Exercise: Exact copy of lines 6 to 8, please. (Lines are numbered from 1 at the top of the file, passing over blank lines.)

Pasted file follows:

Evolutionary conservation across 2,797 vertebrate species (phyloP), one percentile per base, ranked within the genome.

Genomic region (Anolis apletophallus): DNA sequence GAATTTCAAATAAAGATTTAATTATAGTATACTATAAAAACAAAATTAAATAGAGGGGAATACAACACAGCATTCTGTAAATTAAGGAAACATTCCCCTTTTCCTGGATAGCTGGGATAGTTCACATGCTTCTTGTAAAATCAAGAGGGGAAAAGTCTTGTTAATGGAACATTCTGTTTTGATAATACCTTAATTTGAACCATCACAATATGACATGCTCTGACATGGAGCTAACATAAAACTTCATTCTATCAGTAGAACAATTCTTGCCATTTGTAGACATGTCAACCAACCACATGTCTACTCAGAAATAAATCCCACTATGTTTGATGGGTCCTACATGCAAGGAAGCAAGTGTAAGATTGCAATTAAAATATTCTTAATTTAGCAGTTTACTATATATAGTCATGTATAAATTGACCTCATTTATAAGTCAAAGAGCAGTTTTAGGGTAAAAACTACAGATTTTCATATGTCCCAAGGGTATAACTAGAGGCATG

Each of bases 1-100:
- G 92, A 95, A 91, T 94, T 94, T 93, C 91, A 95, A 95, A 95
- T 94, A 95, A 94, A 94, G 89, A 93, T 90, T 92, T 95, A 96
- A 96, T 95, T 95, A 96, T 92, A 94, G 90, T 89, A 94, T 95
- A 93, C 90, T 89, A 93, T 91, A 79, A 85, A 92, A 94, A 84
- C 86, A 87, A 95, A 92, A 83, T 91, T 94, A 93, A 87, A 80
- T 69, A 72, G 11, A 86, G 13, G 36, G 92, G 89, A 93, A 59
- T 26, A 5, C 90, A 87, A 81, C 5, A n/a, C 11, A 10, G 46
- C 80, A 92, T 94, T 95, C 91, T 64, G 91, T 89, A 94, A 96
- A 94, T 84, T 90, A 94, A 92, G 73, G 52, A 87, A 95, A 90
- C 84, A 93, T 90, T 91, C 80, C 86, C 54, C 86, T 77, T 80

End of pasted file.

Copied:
- A 96, T 95, T 95, A 96, T 92, A 94, G 90, T 89, A 94, T 95
- A 93, C 90, T 89, A 93, T 91, A 79, A 85, A 92, A 94, A 84
- C 86, A 87, A 95, A 92, A 83, T 91, T 94, A 93, A 87, A 80